Taiwan's Austronesian Heritage

For thousands of years, while emperors and warlords fought for dominance of the Asian mainland (China), peninsula (Korea), and island (Japan), another region was growing in the Pacific. According to anthropologists, archaeologists, and linguists, supported by their research, the seeds of expansive Austronesian language dispersal began about 4,500 years ago from Taiwan.


The original Paleolithic settlers of Taiwan walked across during the last Ice Age approximately 30,000 years ago, when the sea levels were much lower. After the ice melted, the seas rose, and Taiwan became an island, separated from the rest of the East Asian mainland. Additional migrations of settlers arrived by ships as early as 6,500 years ago. The island, rich in flora, fauna, and natural resources, attracted many groups of people, each with their own unique language and culture.

Yami-and-Maori.jpgHome to a diverse human population, competition for territory and resources encouraged some groups to develop ships for trade and colonization of other nearby islands. According to scholars, they spread to lands that are now central Vietnam, Malaysia, Indonesia, Polynesia, Micronesia, Hawaii, Easter Island, New Zealand, and Madagascar. They shared a common language family, known as Austronesian. There are also many cultural similarities, including Lapita pottery, clothing, and ceremonies.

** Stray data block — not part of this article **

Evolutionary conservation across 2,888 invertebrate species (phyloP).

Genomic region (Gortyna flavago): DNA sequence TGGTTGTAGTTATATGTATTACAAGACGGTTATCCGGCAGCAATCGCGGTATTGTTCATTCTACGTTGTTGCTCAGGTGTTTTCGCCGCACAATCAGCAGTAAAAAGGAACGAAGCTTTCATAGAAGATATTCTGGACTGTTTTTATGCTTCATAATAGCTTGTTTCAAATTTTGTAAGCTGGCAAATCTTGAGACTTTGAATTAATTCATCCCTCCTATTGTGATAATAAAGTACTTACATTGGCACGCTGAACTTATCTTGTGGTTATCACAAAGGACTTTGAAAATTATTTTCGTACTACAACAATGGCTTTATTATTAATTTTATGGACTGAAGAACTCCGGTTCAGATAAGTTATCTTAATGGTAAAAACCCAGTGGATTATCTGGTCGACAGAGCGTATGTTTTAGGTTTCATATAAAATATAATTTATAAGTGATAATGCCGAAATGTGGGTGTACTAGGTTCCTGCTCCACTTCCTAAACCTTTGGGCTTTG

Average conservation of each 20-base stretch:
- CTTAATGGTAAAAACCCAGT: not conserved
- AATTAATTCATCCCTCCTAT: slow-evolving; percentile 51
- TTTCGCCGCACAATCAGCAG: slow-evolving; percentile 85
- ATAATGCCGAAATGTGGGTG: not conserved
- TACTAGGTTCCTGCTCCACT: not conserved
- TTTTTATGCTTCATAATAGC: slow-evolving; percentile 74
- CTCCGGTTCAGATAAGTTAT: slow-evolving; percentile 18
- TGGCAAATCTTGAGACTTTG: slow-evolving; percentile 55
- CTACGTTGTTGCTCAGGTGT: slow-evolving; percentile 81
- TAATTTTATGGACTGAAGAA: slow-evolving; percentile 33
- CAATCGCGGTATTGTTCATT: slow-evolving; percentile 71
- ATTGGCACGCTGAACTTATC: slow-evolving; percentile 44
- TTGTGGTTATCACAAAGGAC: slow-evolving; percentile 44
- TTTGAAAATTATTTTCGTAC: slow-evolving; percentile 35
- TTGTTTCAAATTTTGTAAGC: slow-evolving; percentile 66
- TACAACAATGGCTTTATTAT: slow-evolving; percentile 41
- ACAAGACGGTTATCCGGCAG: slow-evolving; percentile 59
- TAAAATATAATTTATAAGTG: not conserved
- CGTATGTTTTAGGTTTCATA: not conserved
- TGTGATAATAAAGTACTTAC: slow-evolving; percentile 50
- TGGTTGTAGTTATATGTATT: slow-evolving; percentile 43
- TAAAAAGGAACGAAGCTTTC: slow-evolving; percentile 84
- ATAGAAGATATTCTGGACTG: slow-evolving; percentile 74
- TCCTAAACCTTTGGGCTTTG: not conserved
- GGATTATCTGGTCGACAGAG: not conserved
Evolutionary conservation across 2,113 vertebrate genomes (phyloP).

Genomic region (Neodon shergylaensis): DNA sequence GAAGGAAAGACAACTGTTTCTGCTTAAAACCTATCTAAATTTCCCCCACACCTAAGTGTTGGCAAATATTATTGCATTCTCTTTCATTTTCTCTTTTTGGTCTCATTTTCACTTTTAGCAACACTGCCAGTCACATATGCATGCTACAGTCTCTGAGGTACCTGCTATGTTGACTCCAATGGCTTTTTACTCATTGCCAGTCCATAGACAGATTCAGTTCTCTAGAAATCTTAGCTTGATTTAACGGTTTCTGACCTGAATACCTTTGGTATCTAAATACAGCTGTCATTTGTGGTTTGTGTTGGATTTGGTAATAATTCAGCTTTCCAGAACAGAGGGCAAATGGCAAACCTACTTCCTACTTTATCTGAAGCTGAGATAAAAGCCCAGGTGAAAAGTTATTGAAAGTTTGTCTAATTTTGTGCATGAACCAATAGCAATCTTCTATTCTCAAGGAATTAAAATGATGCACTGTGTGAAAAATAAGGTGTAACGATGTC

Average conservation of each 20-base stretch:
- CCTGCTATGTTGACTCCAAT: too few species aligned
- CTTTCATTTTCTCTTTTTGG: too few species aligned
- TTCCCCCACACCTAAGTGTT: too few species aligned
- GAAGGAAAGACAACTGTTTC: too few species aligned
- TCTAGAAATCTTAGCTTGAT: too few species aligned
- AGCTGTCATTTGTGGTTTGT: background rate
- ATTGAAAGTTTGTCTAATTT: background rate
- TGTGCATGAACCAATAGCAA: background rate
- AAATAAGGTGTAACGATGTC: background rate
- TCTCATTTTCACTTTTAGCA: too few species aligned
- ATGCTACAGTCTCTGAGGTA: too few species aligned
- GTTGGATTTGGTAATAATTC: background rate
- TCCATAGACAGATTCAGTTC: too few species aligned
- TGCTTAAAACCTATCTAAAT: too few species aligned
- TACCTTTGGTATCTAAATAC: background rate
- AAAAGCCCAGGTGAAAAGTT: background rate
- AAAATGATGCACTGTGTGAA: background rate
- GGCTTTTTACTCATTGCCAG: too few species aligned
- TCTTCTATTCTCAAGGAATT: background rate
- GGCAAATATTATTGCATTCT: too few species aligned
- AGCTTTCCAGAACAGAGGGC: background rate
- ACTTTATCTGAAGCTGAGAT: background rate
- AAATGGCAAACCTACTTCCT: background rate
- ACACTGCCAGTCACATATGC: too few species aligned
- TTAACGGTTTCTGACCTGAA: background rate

These ocean-going egalitarian societies participated in trade with each other for over several thousand years. The widespread Austronesian-speaking island peoples were later divided by many conquering powers such as the British, Dutch, Portuguese, Spanish, Japanese, and Chinese, among others.

Now we have millions of people of Austronesian language heritage. These language areas are only recently aware of their cultural connection to each other, and there is a growing effort to promote cooperation between these countries. This international family could strengthen their ties and create more economic opportunities.


As the Austronesian language diaspora rediscovers Taiwan to find their roots, the island’s people are hosting them and facilitating their discoveries. The Taiwanese are increasingly aware of their Austronesian heritage and cultural diversity.

Tony Coolidge is the founder of the ATAYAL organization (www.atayal.org), developing projects to promote Austronesian cultural exchange. He is a Taiwanese-American business entrepreneur, journalist, and filmmaker who returned to Taiwan, his mother’s homeland, to develop international cultural exchange opportunities.

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